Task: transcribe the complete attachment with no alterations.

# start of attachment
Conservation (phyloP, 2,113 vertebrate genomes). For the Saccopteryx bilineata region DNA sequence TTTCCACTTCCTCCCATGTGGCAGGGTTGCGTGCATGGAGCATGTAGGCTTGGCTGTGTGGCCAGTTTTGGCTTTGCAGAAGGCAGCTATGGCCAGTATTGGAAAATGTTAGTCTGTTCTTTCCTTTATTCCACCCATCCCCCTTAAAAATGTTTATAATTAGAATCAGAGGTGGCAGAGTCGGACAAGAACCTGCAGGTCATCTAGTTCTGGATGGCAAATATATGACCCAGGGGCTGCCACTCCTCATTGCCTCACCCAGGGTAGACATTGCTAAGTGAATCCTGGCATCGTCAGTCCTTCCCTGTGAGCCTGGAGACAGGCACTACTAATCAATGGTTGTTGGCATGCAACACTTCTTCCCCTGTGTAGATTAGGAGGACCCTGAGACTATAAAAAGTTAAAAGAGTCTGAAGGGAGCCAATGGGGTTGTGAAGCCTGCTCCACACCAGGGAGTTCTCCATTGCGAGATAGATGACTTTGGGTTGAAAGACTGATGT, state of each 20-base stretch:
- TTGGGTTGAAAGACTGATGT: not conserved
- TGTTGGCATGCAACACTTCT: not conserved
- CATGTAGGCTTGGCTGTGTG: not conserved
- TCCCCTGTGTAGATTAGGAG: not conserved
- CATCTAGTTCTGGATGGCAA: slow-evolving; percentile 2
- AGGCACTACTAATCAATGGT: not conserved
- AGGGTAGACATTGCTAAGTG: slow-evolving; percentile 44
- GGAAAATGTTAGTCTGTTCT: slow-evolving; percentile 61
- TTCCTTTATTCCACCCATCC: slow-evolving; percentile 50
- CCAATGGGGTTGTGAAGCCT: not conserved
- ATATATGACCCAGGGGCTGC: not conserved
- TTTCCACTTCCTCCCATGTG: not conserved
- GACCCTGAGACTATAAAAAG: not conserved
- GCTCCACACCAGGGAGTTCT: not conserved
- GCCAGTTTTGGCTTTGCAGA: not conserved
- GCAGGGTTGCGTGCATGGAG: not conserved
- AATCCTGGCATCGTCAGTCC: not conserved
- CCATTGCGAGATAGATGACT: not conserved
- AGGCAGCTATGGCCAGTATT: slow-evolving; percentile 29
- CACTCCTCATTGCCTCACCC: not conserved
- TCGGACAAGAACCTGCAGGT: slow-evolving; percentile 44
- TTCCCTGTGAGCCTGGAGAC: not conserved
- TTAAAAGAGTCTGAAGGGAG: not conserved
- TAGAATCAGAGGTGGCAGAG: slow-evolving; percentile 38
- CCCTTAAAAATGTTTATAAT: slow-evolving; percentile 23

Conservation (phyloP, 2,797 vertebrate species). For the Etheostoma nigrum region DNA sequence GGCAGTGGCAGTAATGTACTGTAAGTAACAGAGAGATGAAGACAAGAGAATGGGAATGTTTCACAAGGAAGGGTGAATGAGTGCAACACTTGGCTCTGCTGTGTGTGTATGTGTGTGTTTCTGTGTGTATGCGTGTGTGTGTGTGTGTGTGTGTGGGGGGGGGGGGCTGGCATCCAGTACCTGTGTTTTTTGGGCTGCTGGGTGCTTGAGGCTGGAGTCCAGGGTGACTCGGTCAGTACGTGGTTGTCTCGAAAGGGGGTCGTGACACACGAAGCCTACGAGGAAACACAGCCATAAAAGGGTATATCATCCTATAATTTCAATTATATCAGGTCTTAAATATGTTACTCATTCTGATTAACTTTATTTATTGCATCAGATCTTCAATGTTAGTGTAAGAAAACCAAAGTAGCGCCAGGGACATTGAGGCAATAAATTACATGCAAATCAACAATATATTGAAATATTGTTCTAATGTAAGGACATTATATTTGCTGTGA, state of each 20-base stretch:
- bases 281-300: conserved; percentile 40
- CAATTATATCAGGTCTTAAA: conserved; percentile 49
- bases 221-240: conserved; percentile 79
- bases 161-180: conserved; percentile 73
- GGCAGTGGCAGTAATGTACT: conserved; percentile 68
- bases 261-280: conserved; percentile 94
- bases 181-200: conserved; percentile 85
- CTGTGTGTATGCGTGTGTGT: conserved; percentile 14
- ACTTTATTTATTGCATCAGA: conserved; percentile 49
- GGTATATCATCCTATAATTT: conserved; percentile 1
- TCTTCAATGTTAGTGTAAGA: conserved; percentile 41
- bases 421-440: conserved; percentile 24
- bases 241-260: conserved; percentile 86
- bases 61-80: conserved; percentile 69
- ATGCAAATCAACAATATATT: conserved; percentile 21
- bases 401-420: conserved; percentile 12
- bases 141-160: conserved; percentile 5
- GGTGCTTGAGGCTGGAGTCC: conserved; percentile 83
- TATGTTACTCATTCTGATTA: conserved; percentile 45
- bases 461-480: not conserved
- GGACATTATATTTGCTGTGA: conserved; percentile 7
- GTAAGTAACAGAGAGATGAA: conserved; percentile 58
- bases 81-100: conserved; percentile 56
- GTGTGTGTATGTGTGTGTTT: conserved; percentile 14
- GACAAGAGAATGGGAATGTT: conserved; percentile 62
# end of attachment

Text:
Conservation (phyloP, 2,113 vertebrate genomes). For the Saccopteryx bilineata region DNA sequence TTTCCACTTCCTCCCATGTGGCAGGGTTGCGTGCATGGAGCATGTAGGCTTGGCTGTGTGGCCAGTTTTGGCTTTGCAGAAGGCAGCTATGGCCAGTATTGGAAAATGTTAGTCTGTTCTTTCCTTTATTCCACCCATCCCCCTTAAAAATGTTTATAATTAGAATCAGAGGTGGCAGAGTCGGACAAGAACCTGCAGGTCATCTAGTTCTGGATGGCAAATATATGACCCAGGGGCTGCCACTCCTCATTGCCTCACCCAGGGTAGACATTGCTAAGTGAATCCTGGCATCGTCAGTCCTTCCCTGTGAGCCTGGAGACAGGCACTACTAATCAATGGTTGTTGGCATGCAACACTTCTTCCCCTGTGTAGATTAGGAGGACCCTGAGACTATAAAAAGTTAAAAGAGTCTGAAGGGAGCCAATGGGGTTGTGAAGCCTGCTCCACACCAGGGAGTTCTCCATTGCGAGATAGATGACTTTGGGTTGAAAGACTGATGT, state of each 20-base stretch:
- TTGGGTTGAAAGACTGATGT: not conserved
- TGTTGGCATGCAACACTTCT: not conserved
- CATGTAGGCTTGGCTGTGTG: not conserved
- TCCCCTGTGTAGATTAGGAG: not conserved
- CATCTAGTTCTGGATGGCAA: slow-evolving; percentile 2
- AGGCACTACTAATCAATGGT: not conserved
- AGGGTAGACATTGCTAAGTG: slow-evolving; percentile 44
- GGAAAATGTTAGTCTGTTCT: slow-evolving; percentile 61
- TTCCTTTATTCCACCCATCC: slow-evolving; percentile 50
- CCAATGGGGTTGTGAAGCCT: not conserved
- ATATATGACCCAGGGGCTGC: not conserved
- TTTCCACTTCCTCCCATGTG: not conserved
- GACCCTGAGACTATAAAAAG: not conserved
- GCTCCACACCAGGGAGTTCT: not conserved
- GCCAGTTTTGGCTTTGCAGA: not conserved
- GCAGGGTTGCGTGCATGGAG: not conserved
- AATCCTGGCATCGTCAGTCC: not conserved
- CCATTGCGAGATAGATGACT: not conserved
- AGGCAGCTATGGCCAGTATT: slow-evolving; percentile 29
- CACTCCTCATTGCCTCACCC: not conserved
- TCGGACAAGAACCTGCAGGT: slow-evolving; percentile 44
- TTCCCTGTGAGCCTGGAGAC: not conserved
- TTAAAAGAGTCTGAAGGGAG: not conserved
- TAGAATCAGAGGTGGCAGAG: slow-evolving; percentile 38
- CCCTTAAAAATGTTTATAAT: slow-evolving; percentile 23

Conservation (phyloP, 2,797 vertebrate species). For the Etheostoma nigrum region DNA sequence GGCAGTGGCAGTAATGTACTGTAAGTAACAGAGAGATGAAGACAAGAGAATGGGAATGTTTCACAAGGAAGGGTGAATGAGTGCAACACTTGGCTCTGCTGTGTGTGTATGTGTGTGTTTCTGTGTGTATGCGTGTGTGTGTGTGTGTGTGTGTGGGGGGGGGGGGCTGGCATCCAGTACCTGTGTTTTTTGGGCTGCTGGGTGCTTGAGGCTGGAGTCCAGGGTGACTCGGTCAGTACGTGGTTGTCTCGAAAGGGGGTCGTGACACACGAAGCCTACGAGGAAACACAGCCATAAAAGGGTATATCATCCTATAATTTCAATTATATCAGGTCTTAAATATGTTACTCATTCTGATTAACTTTATTTATTGCATCAGATCTTCAATGTTAGTGTAAGAAAACCAAAGTAGCGCCAGGGACATTGAGGCAATAAATTACATGCAAATCAACAATATATTGAAATATTGTTCTAATGTAAGGACATTATATTTGCTGTGA, state of each 20-base stretch:
- bases 281-300: conserved; percentile 40
- CAATTATATCAGGTCTTAAA: conserved; percentile 49
- bases 221-240: conserved; percentile 79
- bases 161-180: conserved; percentile 73
- GGCAGTGGCAGTAATGTACT: conserved; percentile 68
- bases 261-280: conserved; percentile 94
- bases 181-200: conserved; percentile 85
- CTGTGTGTATGCGTGTGTGT: conserved; percentile 14
- ACTTTATTTATTGCATCAGA: conserved; percentile 49
- GGTATATCATCCTATAATTT: conserved; percentile 1
- TCTTCAATGTTAGTGTAAGA: conserved; percentile 41
- bases 421-440: conserved; percentile 24
- bases 241-260: conserved; percentile 86
- bases 61-80: conserved; percentile 69
- ATGCAAATCAACAATATATT: conserved; percentile 21
- bases 401-420: conserved; percentile 12
- bases 141-160: conserved; percentile 5
- GGTGCTTGAGGCTGGAGTCC: conserved; percentile 83
- TATGTTACTCATTCTGATTA: conserved; percentile 45
- bases 461-480: not conserved
- GGACATTATATTTGCTGTGA: conserved; percentile 7
- GTAAGTAACAGAGAGATGAA: conserved; percentile 58
- bases 81-100: conserved; percentile 56
- GTGTGTGTATGTGTGTGTTT: conserved; percentile 14
- GACAAGAGAATGGGAATGTT: conserved; percentile 62